So I bet you’re wondering where all my money went? So am I! I’ve learnt a good lesson this month, which is to not carry the whole month’s allowance around in my wallet (probably kind of obvious, but it was interesting to try a different way from October & November).
I do at least know where some of it went, and that’s the £2.80 I spent on 3 kg strong organic bread flour. It was on special offer at Waitrose when I went with my friends on Saturday to get the free coffees they offer to membership card holders. Ooh, they’re crafty alright! Come for the free coffee and newspapers, leave with a load of stuff you didn’t know you wanted until it beguiled you! I didn’t mean to buy anything after necking the coffee, apart from some potatoes, but my friends were going round the shop and I made the fatal mistake of looking down other aisles besides the produce section. Still, I do feel particularly naked in the cupboard area when there’s no strong wheat flour in there, and I’ve been able to make lots of breadly goodness, including these.
I made dough using about 850g flour, a heaped teaspoon yeast, a teaspoon of salt and about 3/4 pint of lukewarm water. I used about a third of the dough to make these rolls (then the rest to make plain rolls and garlic bread to go with dinner tonight), so there’s only a very rough and ready recipe. I rolled out the dough into an oblong, mixed a heaped teaspoon of powdered cinnamon with about 5 tablespoons of marmalade, then because this is value marmalade they seem to have compensated for the low amount of fruit by using a lot of pectin, making it quite dificult to spread, so I added a squirt of golden syrup. Spread the sweet goop onto the dough, rolled it up, cut it into 8 pieces and squished each one slightly between my palms before putting them on a greased Pyrex dish and leaving them to prove for about 90 minutes. Then I baked them for twenty minutes in a fairly hot oven around 180/350.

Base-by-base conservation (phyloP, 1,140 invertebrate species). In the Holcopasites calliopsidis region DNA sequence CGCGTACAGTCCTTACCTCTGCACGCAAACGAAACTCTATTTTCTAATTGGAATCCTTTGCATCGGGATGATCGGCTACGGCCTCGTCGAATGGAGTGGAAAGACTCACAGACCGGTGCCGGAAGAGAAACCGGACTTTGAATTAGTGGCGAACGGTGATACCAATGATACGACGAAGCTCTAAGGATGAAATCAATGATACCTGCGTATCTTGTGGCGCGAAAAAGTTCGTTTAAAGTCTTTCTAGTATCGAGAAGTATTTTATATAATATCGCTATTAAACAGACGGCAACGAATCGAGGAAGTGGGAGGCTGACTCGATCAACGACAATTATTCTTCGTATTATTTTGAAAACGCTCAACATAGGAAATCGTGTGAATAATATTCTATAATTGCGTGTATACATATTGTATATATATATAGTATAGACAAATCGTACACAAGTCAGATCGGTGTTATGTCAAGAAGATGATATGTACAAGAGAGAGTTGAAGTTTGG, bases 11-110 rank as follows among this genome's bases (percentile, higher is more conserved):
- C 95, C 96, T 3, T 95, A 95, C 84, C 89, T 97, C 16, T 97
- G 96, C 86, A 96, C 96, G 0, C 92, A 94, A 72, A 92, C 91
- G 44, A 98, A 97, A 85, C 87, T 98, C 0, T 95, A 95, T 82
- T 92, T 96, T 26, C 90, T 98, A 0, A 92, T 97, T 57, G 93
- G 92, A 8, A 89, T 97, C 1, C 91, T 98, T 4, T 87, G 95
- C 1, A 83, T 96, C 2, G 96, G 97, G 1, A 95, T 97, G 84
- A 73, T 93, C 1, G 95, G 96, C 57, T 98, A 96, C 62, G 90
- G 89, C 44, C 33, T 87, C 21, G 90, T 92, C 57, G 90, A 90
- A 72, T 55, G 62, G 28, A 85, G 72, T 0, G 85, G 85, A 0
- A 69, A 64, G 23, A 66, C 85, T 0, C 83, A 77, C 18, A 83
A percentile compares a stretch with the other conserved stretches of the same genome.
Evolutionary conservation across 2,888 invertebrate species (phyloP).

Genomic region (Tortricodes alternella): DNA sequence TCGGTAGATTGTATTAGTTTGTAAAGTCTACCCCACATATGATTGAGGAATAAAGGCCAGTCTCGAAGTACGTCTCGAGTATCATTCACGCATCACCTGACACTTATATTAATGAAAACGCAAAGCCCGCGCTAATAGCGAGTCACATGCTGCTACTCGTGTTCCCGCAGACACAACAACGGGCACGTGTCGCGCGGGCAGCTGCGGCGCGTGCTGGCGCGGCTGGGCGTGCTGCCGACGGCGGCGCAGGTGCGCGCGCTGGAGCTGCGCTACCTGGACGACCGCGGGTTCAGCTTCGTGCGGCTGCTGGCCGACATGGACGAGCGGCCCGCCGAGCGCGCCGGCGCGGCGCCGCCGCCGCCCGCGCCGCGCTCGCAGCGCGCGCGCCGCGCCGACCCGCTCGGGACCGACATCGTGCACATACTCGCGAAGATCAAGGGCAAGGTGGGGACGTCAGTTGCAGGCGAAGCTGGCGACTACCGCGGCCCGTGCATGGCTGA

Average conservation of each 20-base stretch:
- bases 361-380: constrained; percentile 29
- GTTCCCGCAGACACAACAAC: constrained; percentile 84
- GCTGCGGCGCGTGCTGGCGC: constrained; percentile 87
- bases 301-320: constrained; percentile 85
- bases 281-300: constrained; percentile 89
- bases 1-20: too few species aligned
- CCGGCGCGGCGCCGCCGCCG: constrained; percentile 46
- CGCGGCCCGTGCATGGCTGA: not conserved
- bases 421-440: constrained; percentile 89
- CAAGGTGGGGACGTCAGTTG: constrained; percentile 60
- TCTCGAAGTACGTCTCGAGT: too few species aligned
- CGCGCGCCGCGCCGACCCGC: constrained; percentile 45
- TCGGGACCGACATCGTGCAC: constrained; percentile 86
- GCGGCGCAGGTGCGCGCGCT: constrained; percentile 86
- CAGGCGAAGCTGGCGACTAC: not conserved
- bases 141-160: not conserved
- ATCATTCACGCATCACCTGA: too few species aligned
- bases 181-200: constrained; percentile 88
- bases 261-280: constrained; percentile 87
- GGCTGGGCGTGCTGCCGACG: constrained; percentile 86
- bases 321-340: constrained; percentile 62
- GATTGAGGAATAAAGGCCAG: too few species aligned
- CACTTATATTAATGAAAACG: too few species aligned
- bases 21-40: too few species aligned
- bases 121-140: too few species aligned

We had these for pudding, and I heated them up for around 3 minutes again just to loosen up the sticky bottoms. I made a simple drizzle out of icing sugar and water to go over the top, but they were pretty gooey and delicious even without it. The value marmalade works really well precisely because they’ve been quite stingy with the fruit so it compliments rather than overwhelms the cinnamon. I would make these again, although maybe not at the same time as a load of other bready stuff! I’m going to see how they freeze…
So, how did I enjoy my first day of unfettered spending in two months, I hear you ask? Well, I liked it very much!
The day began with a final weigh-in for the 20lb challenge I’ve been taking part in, and I was relieved to see I was still okay, and will not have to pay £100 forfeit.
I also received a lovely surprise Advent House from B yesterday, and he brought it over this morning. Apologies for the terrible picture quality, but hopefully you can still make out how cute this is!
Perhaps you can see a hint of gold on the left? It’s a chocolate egg filled with fondant that wouldn’t fit in the day 1 cubbyhole!